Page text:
[0063] The pump device 10 can include a retainer that functions to retain the pump device 10 in a fixed position within the bronchial lumen 20. For example, the pump device 10 can include a self-expanding retainer 26 that is circumferentially disposed within the body portion 12 of the device 10. The self-expanding retainer 26 imparts a radially directed outward force to secure the body portion 12 of the device 10 against the internal surface 23 of the bronchial lumen 20. The self-expanding retainer 26 is made of a suitable biocompatible material that can expand in size when implanted in a lumen. In one embodiment, the self-expanding retainer 26 is laser cut from a Nitinol tube, but it should be appreciated that the self-expanding retainer 26 can also be made from other expandable materials, such as stainless steel, or the like. Various types of sealing members and retainers can be used, such as the sealing members and retainers described in the U.S. patent application Ser. No. 10/270,792, entitled “Bronchial Flow Control Devices and Methods of Use”, which is assigned to the same assignee as the instant application and which is incorporated herein by reference in its entirety.

[0064] In one embodiment, the retainer comprises a frame formed by a plurality of struts that define an interior envelope so that the frame can be sized to surround the implantable pump device. The struts of the frame can form curved, proximal ends that can be slightly flared outward with respect to a longitudinal axis of the pump device. When the pump device is placed in a bronchial lumen, the curved, proximal ends can anchor into the bronchial walls and prevent migration of the pump device in a proximal direction. The frame can also have flared, distal prongs that can anchor into the bronchial walls and to prevent the pump device from migrating in a distal direction when the flow pump device is placed in a bronchial lumen. The frame can be formed from a super-elastic material, such as Nitinol, such as by cutting the frame out of a tube of Nitinol or by forming the frame out of Nitinol wire. The super-elastic properties of Nitinol can result in the frame exerting a radial force against the interior walls of a bronchial passageway sufficient to anchor the pump device in place. The struts can be arranged so that the frame can expand and contract in a manner that is entirely or substantially independent of the rest of the pump device. It should be appreciated that the frame does not necessarily have to be built in this manner and that the frame can have other configurations.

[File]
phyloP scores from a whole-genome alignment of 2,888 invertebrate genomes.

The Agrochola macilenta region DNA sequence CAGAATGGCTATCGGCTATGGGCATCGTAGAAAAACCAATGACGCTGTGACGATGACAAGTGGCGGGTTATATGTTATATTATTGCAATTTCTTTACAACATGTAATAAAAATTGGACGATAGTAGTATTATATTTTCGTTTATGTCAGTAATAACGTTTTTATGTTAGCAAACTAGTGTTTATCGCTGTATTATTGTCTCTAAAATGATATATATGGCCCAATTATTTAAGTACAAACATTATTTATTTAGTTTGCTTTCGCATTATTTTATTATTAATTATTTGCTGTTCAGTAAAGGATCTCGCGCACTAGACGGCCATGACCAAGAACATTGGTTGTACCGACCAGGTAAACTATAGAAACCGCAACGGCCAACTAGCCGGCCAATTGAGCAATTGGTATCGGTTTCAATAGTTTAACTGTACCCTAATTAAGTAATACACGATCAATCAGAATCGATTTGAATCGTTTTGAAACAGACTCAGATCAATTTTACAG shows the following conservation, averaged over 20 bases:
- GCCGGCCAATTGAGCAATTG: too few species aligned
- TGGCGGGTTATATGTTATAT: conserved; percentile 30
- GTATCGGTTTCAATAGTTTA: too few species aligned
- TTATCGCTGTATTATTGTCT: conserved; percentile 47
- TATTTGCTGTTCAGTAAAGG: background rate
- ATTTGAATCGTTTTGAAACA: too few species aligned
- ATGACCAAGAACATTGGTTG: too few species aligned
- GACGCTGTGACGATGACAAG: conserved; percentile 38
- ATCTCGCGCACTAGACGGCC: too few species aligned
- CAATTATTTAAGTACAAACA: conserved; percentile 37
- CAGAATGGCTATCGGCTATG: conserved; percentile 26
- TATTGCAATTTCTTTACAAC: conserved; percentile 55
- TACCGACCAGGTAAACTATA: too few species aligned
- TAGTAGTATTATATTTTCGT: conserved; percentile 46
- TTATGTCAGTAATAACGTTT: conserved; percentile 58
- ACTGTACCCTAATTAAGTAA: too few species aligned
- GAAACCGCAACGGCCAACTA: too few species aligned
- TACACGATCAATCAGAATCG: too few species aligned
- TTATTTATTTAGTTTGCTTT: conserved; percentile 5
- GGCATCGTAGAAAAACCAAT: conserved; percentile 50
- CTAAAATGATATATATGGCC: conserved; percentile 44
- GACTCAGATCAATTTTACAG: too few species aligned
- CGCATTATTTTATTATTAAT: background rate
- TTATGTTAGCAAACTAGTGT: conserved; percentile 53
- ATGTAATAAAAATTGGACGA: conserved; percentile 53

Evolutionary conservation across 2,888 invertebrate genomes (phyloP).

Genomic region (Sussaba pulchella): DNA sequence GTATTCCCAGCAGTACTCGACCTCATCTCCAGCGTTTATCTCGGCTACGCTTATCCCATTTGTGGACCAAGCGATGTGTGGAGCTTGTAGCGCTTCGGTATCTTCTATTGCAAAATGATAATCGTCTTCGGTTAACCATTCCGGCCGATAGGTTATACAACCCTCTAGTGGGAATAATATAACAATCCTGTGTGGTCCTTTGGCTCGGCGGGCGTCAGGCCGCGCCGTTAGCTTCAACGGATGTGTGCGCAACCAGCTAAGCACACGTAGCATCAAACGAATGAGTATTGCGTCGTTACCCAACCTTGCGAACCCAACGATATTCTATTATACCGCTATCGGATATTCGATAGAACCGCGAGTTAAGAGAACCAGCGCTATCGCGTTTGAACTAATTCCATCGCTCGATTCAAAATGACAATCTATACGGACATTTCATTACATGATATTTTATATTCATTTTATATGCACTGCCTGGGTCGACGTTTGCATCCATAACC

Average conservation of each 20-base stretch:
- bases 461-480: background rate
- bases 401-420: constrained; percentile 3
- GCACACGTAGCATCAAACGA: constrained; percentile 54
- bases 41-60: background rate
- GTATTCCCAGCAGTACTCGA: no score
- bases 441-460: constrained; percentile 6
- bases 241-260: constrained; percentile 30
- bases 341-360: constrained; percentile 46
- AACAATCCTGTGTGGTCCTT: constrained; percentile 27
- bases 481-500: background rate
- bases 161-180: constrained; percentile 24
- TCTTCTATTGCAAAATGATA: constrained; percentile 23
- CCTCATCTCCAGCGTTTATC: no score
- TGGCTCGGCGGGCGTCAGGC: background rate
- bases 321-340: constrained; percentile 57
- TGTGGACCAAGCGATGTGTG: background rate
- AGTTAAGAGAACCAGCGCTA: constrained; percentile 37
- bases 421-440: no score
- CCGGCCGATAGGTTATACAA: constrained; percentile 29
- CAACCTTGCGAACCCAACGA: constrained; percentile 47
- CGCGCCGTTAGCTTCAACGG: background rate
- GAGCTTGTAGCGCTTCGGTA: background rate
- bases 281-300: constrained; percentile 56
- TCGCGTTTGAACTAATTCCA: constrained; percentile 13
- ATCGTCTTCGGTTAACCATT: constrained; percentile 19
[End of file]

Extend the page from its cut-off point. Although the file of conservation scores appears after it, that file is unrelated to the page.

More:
[0065] As best shown in FIGS. 3A and 3B, disposed within the tubular member 18 is a fluid propulsion mechanism comprised of a bellows 28 that is disposed circumferentially around the chamber 17. The bellows 28 is configured to expand and contract between two different states, including an expanded state (as shown in FIGS. 3A and 3B) wherein the chamber 17 has a first volume, and a contracted state (as shown in FIG. 7) wherein the chamber 17 has a second volume that is smaller than the first volume, as described more fully below.

[0066] A proximal one-way valve 30 is attached and sealed to a proximal side 27 of the bellows 28 and a distal one-way valve 32 is attached and sealed to a distal side 29 of the bellows 28. The valves 30, 32 can be open, wherein the valves permit fluid to flow therethrough, or the valves 30, 32 can be closed, wherein the valves do not permit fluid to flow therethrough. FIG. 4A shows an end view of the pump device 10 and the proximal valve 30 in a closed position. FIG. 5 is a top view and FIG. 6 is a partial side view of the pump device.

[0067] The proximal one-way valve 30 and the distal one-way valve 32 can be positioned within the pump device 10 to cooperatively allow the unidirectional flow of fluid through the chamber 17 in a desired direction, such as an expiratory direction (toward the trachea). The valves 30, 32 can comprise, for example, duck bill valves that permit fluid to flow in a first direction (such as an expiratory direction) but prohibit fluid from flowing in a second direction (such as an inhalation direction) that is opposed to the first direction. Other types of valves can be used, such as the valves described in the aforementioned U.S. patent application entitled “Bronchial Flow Control Devices and Methods of Use”, as wells as the valves described in U.S. Pat. No. 5,954,766, entitled “Body Fluid Flow Control Device”, which is assigned to the same assignee as the instant application and which is incorporated herein by reference in its entirety.

[0068] The valves 30, 32 can be made of a soft material, such as a soft polymer including silicone having a durometer, for example, of about 5 Shore A to about 90 Shore A, but can also be made of other biocompatible materials having various durometer values. The valves 30, 32 can also be made from any other biocompatible polymer having a suitable durometer. The valves have an outer dimension that permits the valve to fit within the tubular member 18. FIG. 4B shows a cross-section of the device of FIG. 3B taken along line 6-6 of FIG. 3A and shows the distal one-way valve 32 disposed within the bellows 28 and sealed to the sealing member 21. It should be appreciated that the valves 30, 32 are not limited to duckbill configurations. For example, in other embodiments the valves can have a configuration such as poppet, ball, leaflet, Heimlich, reed, diaphragm, and flap valves or the like. Each of the proximal and distal one-way valves may have the same configuration, or a combination of different valve configurations and placements can be used.